Compete so you think you can code

Compete

Code Hunt can be used to run small scale or large scale, private or public, coding competition. Each competition gets its own set of sectors and levels and its own leaderboard to determine the outcome. Please contact codehunt@microsoft.com for more information about running your own competition using Code Hunt.

Credits the team

Capture the working code fragment

Code Hunt was developed by the Research in Software Engineering (RiSE) group and Connections group at Microsoft Research. Go to our Microsoft Research page to find a list of publications around Code Hunt.

A Look At : Visual Studio 2013 Update 3 CTP2

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New technology improvements in Visual Studio 2013 Update 3 CTP 2

 

Technology improvements

The following technology improvements were made in this release.

CodeLens

  • CodeLens jobs that are running on the Team Foundation Server job agent have been optimized for performance specifically while processing branching and merging changesets.

Debugger

  • If you have more than one monitor, Visual Studio will remember which monitor a Windows Store application was last run on.
  • You can debug x86 applications that are built by .NET native.
  • When you analyze managed memory dump files, you can go to Definition and Find All References of the selected type.
  • You can debug the dump files from .NET Native applications by using Visual Studio debugger.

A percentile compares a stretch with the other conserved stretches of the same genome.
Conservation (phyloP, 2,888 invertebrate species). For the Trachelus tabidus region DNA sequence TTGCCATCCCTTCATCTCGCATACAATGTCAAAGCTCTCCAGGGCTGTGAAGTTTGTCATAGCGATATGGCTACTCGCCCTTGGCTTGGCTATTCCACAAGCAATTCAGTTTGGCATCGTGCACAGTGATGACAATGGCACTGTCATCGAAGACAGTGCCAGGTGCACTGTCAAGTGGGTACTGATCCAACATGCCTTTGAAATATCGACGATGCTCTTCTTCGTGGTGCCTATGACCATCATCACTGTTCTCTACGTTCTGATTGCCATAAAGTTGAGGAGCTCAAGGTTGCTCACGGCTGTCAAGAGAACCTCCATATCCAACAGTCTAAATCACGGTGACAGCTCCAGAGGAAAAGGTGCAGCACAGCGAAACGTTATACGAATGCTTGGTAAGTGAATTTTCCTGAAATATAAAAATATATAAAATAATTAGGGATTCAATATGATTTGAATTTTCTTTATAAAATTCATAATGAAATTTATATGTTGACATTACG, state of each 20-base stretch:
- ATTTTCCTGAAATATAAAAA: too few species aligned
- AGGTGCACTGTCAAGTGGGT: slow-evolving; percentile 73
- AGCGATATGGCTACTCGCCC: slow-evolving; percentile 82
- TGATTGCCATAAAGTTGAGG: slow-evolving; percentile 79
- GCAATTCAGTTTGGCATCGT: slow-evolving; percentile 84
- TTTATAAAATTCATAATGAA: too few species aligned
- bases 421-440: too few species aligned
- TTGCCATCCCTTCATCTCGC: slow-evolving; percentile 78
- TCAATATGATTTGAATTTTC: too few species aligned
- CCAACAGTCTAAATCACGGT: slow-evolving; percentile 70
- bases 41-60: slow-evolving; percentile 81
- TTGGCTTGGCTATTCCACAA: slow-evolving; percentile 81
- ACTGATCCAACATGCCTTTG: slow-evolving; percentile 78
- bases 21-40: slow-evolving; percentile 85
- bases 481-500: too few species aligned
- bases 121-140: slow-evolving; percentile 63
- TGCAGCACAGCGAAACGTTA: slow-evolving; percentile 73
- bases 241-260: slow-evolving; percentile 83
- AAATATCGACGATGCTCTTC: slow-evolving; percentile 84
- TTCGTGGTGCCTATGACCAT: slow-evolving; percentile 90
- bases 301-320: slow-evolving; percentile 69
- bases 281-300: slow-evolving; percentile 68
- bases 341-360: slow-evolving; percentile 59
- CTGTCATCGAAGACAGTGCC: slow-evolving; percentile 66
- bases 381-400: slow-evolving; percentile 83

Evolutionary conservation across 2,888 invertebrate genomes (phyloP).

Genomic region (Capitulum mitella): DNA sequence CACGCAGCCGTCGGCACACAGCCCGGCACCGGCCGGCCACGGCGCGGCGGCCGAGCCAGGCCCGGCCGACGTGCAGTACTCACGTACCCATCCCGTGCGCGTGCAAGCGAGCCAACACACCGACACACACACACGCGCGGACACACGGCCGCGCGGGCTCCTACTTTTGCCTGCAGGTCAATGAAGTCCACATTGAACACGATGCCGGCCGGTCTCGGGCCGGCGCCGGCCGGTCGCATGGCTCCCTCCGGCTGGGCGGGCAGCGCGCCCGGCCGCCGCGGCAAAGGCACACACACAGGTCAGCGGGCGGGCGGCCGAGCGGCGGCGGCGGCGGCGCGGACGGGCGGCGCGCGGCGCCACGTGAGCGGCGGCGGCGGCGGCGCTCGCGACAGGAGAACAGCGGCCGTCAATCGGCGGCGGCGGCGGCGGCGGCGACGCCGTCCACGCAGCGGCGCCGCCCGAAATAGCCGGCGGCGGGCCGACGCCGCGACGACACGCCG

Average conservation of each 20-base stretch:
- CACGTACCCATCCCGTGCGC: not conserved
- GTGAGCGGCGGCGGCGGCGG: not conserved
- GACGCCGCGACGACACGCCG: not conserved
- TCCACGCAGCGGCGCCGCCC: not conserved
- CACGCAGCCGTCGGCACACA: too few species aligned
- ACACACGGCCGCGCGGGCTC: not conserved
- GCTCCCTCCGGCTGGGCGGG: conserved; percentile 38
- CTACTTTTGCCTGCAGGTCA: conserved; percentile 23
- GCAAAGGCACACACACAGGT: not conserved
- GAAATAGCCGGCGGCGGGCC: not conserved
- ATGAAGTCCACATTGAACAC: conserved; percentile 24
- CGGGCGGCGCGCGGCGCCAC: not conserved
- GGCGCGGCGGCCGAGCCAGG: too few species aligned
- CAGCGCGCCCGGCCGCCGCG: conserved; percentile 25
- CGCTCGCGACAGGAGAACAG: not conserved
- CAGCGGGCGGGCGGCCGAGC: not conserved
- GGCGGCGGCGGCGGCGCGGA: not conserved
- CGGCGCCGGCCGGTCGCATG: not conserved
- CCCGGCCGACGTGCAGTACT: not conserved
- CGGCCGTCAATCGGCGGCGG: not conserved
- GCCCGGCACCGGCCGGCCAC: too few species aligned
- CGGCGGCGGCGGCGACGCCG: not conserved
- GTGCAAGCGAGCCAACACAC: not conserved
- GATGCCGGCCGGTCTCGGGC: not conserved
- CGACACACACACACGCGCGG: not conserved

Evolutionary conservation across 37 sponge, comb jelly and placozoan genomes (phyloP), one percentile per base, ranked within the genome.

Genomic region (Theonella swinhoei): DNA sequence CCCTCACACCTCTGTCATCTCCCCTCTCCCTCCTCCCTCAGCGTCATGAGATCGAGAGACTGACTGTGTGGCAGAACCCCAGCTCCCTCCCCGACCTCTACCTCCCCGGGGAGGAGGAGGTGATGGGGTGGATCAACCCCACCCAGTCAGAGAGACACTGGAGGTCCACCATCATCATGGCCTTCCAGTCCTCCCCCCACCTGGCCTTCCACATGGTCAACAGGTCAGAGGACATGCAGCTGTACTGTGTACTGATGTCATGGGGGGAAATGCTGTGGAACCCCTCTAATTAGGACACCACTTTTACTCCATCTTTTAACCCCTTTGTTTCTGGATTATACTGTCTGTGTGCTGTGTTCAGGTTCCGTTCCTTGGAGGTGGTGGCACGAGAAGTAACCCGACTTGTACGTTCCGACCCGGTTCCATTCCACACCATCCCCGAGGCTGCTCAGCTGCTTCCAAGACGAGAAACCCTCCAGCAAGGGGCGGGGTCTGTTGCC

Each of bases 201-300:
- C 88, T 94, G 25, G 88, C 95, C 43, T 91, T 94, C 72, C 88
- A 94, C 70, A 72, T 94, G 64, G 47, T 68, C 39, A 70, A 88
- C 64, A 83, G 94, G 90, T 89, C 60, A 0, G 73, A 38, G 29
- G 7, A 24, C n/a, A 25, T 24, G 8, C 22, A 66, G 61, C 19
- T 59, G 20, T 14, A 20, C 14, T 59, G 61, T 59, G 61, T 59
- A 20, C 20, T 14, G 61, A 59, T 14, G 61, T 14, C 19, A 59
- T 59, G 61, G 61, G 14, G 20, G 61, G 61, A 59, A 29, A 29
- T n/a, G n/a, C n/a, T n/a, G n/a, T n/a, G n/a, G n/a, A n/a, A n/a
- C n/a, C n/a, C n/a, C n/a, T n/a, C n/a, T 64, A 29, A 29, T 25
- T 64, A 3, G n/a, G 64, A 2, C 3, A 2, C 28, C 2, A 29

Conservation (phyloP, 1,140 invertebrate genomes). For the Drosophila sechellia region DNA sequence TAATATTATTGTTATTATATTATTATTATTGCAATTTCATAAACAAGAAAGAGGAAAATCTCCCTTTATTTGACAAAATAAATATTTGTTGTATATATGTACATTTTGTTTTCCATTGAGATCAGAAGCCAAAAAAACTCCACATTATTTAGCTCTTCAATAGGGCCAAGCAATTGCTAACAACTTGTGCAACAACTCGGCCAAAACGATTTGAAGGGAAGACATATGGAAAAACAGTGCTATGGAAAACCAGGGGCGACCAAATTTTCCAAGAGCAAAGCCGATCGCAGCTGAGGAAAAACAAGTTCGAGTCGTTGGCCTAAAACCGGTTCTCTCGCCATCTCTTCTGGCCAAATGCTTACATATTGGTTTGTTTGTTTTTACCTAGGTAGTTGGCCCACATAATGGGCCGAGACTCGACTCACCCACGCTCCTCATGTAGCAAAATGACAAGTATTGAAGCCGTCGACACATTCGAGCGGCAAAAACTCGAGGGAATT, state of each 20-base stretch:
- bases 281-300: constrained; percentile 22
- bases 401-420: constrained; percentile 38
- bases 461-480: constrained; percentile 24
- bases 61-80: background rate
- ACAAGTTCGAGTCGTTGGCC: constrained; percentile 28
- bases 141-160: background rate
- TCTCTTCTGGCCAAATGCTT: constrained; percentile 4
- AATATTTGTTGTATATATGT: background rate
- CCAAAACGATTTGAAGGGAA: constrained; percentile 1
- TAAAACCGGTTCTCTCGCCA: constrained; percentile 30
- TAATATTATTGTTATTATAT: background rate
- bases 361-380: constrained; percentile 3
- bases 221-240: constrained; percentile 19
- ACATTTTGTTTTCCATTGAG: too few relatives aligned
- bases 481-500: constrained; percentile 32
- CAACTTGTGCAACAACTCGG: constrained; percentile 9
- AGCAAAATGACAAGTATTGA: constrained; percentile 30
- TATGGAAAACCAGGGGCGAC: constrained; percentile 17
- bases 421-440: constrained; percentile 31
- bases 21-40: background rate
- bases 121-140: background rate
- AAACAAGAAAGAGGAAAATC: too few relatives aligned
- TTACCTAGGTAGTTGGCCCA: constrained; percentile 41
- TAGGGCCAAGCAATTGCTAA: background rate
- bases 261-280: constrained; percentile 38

General

  • The Application Insights Tools for Visual Studio are now included in Visual Studio 2013 Update 3 CTP2. This initial integration as part of CTP2 includes some software updates and performance improvements.

IntelliTrace

  • You can skip straight to the details of performance events that are exported from Application Insights to IntelliTrace.

Profiler

  • The Performance and Diagnostics hub can open profiling sessions (.diagsession files) that were exported from the F12 tools in the latest developer preview of Internet Explorer 11.
  • Windows Presentation Foundation (WPF) and Win32 applications are supported by the new Memory Usage Tool in the Performance and Diagnostics Hub. For more information about how to use the tool to troubleshoot issues in native and managed memory, go to the following blog post:
    Diagnosing memory issues with the new Memory Usage Tool in Visual Studio

Release Management

  • You can useWindowsPowerShell or theWindowsPowerShell Desired State Configuration (DSC) feature to deploy and manage configuration data. Additionally, you can deploy to the following environments without having to set up Microsoft Deployment Agent:
    • Microsoft Azure environments
    • On-premise environments (Standard environments)

Testing Tools

  • You can add custom fields and custom work flows for test plans and test suites.
  • You can use Manage Test Suites permission for granting access to test suites.
  • You can track changes to test plans and test suites by using work item history.